The Dublin Bay based Shipman keelboat class will sail for national championship honours as part of Volvo Dun Laoghaire Regatta 2021The Dublin Bay-based Shipman keelboat class will sail for national championship honours as part of Volvo Dun Laoghaire Regatta 2021 Photo: Afloat

The special changes, announced in September, have been met with a strong seal of approval from competitors with the following early adopters: 

  • Beneteau 211 National Championships
  • Beneteau 31.7 – National Championships
  • Shipman – National Championships
  • GP14 – Leinster Championships
  • Fireball Leinster Championships
  • Dragon – Irish National Championship
  • SB20 Western Championships
  • RS200 Leinster Championships
  • RS400 Leinster Championship

The Beneteau 211s will also race for National Championship honours Photo: AfloatThe Beneteau 211s will also race for National Championship honours Photo: Afloat

Royal Dee ISORA Championships

In addition, in the cruiser classes,  the Royal Dee Irish Sea Offshore Championship will be held as part of VDLR 2021. These offshore races will be held together with the Lyver Trophy Race from Liverpool to Dun Laoghaire on Friday 1st July 2021, to make it a highlight of next year's Irish Sea Offshore (ISORA) season. 

ISORA racing will be incorporated into Volvo Dun Laoghaire Regatta 2021ISORA racing will be incorporated into Volvo Dun Laoghaire Regatta 2021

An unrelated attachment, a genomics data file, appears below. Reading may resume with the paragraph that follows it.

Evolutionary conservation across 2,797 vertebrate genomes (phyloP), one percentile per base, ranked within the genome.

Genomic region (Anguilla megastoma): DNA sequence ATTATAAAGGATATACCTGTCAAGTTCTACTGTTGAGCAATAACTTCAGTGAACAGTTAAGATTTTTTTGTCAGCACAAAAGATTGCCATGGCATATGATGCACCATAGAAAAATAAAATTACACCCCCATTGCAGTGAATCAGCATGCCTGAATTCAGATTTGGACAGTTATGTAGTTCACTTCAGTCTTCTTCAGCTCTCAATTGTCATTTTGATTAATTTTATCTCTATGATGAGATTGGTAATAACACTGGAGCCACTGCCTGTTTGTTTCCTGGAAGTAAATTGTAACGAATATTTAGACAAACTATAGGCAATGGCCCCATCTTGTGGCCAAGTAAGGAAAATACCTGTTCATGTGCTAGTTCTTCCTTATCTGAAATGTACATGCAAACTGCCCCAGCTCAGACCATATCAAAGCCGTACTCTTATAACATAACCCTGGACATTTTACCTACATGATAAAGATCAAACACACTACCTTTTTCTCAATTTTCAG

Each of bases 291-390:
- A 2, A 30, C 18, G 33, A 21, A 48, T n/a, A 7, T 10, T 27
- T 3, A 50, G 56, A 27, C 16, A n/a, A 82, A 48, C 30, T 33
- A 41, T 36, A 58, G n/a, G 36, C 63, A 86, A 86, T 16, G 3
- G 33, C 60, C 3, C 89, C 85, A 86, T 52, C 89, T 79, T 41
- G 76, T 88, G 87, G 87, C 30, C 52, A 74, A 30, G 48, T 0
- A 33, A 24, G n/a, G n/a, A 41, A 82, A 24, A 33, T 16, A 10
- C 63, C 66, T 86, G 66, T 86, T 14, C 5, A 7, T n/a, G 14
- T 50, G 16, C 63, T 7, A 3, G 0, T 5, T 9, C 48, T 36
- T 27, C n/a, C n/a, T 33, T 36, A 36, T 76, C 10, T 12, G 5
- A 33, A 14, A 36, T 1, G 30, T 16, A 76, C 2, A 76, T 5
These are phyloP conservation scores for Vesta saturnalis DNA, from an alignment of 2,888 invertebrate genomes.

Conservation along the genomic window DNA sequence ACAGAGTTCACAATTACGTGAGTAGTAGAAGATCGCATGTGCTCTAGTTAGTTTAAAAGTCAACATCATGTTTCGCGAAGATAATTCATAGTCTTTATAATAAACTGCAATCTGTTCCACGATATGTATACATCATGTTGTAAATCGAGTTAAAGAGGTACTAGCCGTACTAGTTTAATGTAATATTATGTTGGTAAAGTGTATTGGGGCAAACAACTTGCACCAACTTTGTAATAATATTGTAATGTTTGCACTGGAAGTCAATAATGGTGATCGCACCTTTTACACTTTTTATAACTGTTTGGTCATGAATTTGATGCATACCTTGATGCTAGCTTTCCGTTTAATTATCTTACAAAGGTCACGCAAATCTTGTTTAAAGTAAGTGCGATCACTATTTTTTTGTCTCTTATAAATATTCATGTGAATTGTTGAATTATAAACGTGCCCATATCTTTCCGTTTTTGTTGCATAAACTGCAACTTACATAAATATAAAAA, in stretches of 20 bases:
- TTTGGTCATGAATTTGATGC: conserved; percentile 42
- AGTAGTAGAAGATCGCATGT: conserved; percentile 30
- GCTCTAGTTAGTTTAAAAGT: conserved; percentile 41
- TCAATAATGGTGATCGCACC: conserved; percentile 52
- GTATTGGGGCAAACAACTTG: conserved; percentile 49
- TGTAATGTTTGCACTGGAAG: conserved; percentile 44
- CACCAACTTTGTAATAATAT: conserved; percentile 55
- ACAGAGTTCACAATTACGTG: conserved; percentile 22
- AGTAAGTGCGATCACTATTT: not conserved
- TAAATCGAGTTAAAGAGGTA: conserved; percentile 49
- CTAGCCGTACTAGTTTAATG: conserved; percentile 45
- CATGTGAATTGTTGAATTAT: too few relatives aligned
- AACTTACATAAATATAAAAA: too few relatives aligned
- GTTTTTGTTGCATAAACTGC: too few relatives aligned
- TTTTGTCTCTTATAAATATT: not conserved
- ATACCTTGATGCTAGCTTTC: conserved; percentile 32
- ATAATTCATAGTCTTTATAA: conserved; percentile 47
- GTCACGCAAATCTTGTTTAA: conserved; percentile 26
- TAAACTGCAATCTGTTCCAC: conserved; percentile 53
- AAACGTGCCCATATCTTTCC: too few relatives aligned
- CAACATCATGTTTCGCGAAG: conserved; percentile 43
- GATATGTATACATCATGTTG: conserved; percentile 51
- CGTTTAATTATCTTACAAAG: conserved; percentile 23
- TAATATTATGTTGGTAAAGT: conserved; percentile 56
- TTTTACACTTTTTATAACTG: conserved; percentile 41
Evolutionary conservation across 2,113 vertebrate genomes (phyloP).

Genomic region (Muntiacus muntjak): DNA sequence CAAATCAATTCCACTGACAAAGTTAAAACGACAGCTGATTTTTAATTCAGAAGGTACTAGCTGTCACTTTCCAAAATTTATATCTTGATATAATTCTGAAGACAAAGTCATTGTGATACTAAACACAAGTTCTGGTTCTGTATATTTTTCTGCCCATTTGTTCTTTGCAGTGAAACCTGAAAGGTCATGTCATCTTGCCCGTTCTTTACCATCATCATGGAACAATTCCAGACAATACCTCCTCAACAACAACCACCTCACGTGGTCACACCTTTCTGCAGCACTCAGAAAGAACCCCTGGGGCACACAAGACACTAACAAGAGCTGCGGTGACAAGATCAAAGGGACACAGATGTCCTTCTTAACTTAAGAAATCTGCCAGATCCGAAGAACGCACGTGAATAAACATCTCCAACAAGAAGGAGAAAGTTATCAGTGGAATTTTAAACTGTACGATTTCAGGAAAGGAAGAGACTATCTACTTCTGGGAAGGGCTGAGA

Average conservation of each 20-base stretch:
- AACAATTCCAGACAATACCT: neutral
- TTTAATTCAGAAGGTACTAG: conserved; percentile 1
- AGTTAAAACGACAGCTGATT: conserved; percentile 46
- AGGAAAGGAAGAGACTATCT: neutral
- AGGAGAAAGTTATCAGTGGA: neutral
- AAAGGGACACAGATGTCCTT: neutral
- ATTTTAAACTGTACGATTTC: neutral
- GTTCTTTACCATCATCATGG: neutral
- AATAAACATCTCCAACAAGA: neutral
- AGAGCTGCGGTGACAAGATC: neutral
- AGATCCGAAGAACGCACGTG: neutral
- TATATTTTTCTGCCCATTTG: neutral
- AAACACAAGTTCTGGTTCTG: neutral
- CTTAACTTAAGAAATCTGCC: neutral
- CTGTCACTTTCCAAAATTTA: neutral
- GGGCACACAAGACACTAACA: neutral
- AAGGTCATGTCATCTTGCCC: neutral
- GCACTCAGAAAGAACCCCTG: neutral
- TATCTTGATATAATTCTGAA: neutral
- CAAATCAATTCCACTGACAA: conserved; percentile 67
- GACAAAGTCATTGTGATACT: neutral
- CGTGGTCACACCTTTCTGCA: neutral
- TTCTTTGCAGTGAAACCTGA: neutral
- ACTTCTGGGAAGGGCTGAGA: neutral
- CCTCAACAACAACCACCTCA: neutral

It's a satisfying early result for the VDLR Committee under Chairman Don O'Dowd who meets again with his committee tonight to finalise the Notice of Race document due for release shortly. 

Meeting the COVID-19 challenges in 2021

Dun Laoghaire is unique in being able operate in this pandemic because of the extensive area within the harbour site and facilities provided by the waterfront clubs and organisations. The Regatta will utilise the full infrastructure of Dun Laoghaire Harbour venue to the best advantage and bring certainty to a calendar that has been hugely dictated by Covid-19 and the constraints imposed due to social distancing.

Irish WASZP youth sailor Charlie Cullen was pipped by an Australian Olympic sailor for first prize in last weekend's climax of the Global GPS Racing Dinghy Series. 

The Dun Laoghaire Harbour skiff sailor was in pole position to win the first prize of two spectator tickets to a Sail GP event and a ride on an F50 catamaran but canny Australian Brad Devine pipped him to the post right on the event deadline.

The first-year Trinity College Dublin Engineering student made a real stab of juggling his studies and the big waves on Dublin Bay to try and win the world challenge and very nearly did.

More here